Dispatches from FOBistan: The Latrine Graffiti of Kuwait

by Joshua Foust on 1/25/2009 · 3 comments

ALI AL SALEM, KUWAIT — Inspired by my friend Steven Featherstone’s photo essay on latrine graffiti in Kuwait and Afghanistan, I thought, “why not add to the mix?” I’ve been sitting in Kuwait for a while now, and going completely stir-crazy: Imagine being stuck in this vast, sleepless, dust-filled campground ringed by concrete walls and dotted with loudly buzzing diesel generators and flood lamps, only you’re not really sure what you’re doing there and you have to make twice-daily trips to the terminal to hope against hope you can grab a flight to your destination. It’s sort of like being in a prison camp, only there’s less to do. The waiting really gets to you.

Steven was stranded here for a week. I don’t have it as bad (maybe 2-3 days total), but I am not happy at being here alone. Transiting a place of transience sucks anyway, but wandering around by myself makes it tough to stay busy. I’ve gone through a few books, the PX doesn’t have my kind of magazine, and there is limited Internet access. My traveling companions have all found flights elsewhere, and I am at the back of the standby list.

Making things worse is my baggage. I’ve been outfitted with a rather substantial amount of gear—a full military issue, in fact, which is quite terrible overkill. My trip will last, at the most, three months. I really don’t need five pairs of boots and a full set of arctic gear, for example. The end result is three big duffle bags, a rucksack (a huge hiking backpack), and my laptop bag, combined weighing a little more than 260 pounds. There are a few perks, like the sleeping bag—no one seems to talk much about those, but they’re really nice. I’ve also learned that my three best friends are hand sanitizer, an inflatable travel pillow, and a shamWOW (no joke, it’s magic in the shower). Well, and my Nintendo DS. Without Mario Kart and Brain Age, I would perish. Anyway, Steven photos are of the very same latrines I now must use, and a part of that is the amusingly crude sloganeering.

One thing I have come to understand a bit more is the problem with contractors. I used to deeply resent the opprobrium leveled at the concept, since I’ve been a DOD contractor most of my adult life. I would consider myself to work hard, and really believe in what I do. A lot of the guys I’ve met here, though, are not that idealistic. The picture below captures some of the resentment soldiers here feel. And in that sense, I really understand—there are some tasks, like esoteric analytic requirements or unique and short term jobs, for which it is wholly appropriate to use contractors. But a lot of contractor jobs are redundancies, to the point where I’ve met several guys who worked the exact same job as a soldier they now do as a contractor… only now they make nearly three times as much money, get more vacation, and don’t have to wear a uniform and get yelled at.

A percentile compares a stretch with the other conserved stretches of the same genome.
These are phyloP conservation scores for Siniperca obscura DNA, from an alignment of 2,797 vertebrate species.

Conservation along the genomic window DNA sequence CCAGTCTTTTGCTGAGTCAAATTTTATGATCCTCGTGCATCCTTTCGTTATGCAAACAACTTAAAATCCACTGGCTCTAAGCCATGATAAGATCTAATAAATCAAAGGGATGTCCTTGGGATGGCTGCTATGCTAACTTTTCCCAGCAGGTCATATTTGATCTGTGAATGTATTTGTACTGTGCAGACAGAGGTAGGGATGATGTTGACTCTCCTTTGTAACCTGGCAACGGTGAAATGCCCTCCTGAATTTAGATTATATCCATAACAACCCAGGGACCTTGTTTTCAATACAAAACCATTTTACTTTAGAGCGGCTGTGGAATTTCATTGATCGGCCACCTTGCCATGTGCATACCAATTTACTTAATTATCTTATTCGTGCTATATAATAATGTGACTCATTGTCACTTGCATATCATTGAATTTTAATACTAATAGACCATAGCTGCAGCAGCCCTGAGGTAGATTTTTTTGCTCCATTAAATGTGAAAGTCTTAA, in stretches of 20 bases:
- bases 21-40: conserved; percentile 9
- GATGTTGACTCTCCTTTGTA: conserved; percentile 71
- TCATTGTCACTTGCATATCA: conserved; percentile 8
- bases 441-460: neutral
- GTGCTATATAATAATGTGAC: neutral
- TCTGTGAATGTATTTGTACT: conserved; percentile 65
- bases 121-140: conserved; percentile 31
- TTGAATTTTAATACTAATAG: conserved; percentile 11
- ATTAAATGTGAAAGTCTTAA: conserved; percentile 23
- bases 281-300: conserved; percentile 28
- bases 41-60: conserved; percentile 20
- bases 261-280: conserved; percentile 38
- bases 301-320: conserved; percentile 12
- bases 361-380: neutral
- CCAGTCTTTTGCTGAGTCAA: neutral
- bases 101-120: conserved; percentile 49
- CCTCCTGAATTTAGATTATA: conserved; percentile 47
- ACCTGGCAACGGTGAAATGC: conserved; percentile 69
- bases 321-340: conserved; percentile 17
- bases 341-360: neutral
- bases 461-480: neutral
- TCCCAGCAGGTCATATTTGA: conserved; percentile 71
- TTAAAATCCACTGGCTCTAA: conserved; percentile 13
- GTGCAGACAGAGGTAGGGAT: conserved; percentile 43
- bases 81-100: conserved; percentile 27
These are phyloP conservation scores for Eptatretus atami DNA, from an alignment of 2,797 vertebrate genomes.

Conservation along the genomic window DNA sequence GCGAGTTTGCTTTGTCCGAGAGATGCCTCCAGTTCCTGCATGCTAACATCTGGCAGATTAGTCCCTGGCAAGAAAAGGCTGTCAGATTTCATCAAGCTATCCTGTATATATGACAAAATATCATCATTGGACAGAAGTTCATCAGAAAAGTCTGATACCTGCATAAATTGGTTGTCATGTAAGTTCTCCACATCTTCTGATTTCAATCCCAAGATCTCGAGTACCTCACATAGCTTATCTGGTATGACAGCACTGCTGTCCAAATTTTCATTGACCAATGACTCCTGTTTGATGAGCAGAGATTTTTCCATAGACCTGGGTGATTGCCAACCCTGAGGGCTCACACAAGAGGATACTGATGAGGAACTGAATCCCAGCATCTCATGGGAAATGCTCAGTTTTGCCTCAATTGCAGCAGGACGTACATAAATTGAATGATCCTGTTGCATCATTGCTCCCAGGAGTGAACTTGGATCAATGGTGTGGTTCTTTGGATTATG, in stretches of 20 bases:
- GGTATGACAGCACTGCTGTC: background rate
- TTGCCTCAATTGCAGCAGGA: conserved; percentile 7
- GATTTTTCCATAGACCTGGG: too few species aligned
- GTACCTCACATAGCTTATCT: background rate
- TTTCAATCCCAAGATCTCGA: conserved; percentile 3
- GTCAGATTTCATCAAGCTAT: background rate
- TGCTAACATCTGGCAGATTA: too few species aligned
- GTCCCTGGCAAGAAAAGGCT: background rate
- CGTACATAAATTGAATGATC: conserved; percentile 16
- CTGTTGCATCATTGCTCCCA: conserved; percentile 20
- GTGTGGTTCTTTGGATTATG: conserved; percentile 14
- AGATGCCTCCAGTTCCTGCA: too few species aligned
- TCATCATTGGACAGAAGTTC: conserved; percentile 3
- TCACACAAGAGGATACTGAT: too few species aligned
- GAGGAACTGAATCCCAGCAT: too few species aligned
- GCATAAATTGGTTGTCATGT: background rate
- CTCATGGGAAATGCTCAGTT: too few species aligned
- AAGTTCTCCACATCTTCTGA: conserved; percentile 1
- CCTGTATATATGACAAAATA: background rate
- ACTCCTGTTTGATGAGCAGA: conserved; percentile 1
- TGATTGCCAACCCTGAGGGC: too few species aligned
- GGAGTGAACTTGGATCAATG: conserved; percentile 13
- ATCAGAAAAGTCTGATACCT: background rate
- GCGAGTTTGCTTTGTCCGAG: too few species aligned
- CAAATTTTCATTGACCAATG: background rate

In that sense, I can see how there is such resentment towards we who do not wear uniforms. On our way here, at a fueling stop in Bangor, Maine, there was a line of elderly folk—many vets among them—shaking our hands, military and civilian, and thanking us for our service. I felt deeply uncomfortable during the process. I have enormous respect for the commitment required to take 12 months out of your life to go risk yourself in a war. The crap I do? Three month tours with lots of privileges? I don’t deserve anyone’s thanks. Making matters worse: in some circumstances I’ll have to wear ACUs. I haven’t earned those, either.

Then again, I can’t really do anything to break the cycle. I’ve at least made friends with the servants here. “The who,” you might ask? I’m referring to all the Bangladeshi, Pakistani, and Filipinos who work as the base’s (and all of CENTCOM’s, it seems) second-class citizens. They don’t get bonuses like we do, but they work their tails off to send money back home to their families. They also seem to be held in utter contempt by a depressing number of people here, uniform or no. That idea, of importing servants to do our dirty jobs, may be just how things work, but it is a bit depressing.

I should be in Afghanistan soon. I hope. I’ll update things again when I am. In the meantime, go ahead and read Steven’s thoughts on these transition places, and what they say about us (and maybe what they force us to become). I really wish I could add much or say it better, but I can’t. And maybe soon I can sleep a little.


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This post was written by...

– author of 1848 posts on 17_PersonNotFound.

Joshua Foust is a Fellow at the American Security Project and the author of Afghanistan Journal: Selections from Registan.net. His research focuses primarily on Central and South Asia. Joshua is a correspondent for The Atlantic and a columnist for PBS Need to Know. Joshua appears regularly on the BBC World News, Aljazeera, and international public radio. Joshua's writing has appeared in the Columbia Journalism Review, Foreign Policy’s AfPak Channel, the New York Times, Reuters, and the Christian Science Monitor. Follow him on twitter: @joshuafoust

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{ 3 comments }

Mark Hamm January 25, 2009 at 11:05 pm

Good post Joshua! When i was in college (pre-internet days) I always enjoyed the graffiti in the Science building toilets. I thought then someone should collect it all, most was very clever.

Eli January 26, 2009 at 6:54 am

Maybe you should stay there longer, to make sure you don’t miss any interesting graffiti from the more remote latrines!

Blazingsuth January 27, 2009 at 8:38 am

Not sure of you’re allowed to try this, your traveling orders might not allow for it, but if you can get a hop to Qatar, it’s a lot easier to get a hop to Afghanistan.

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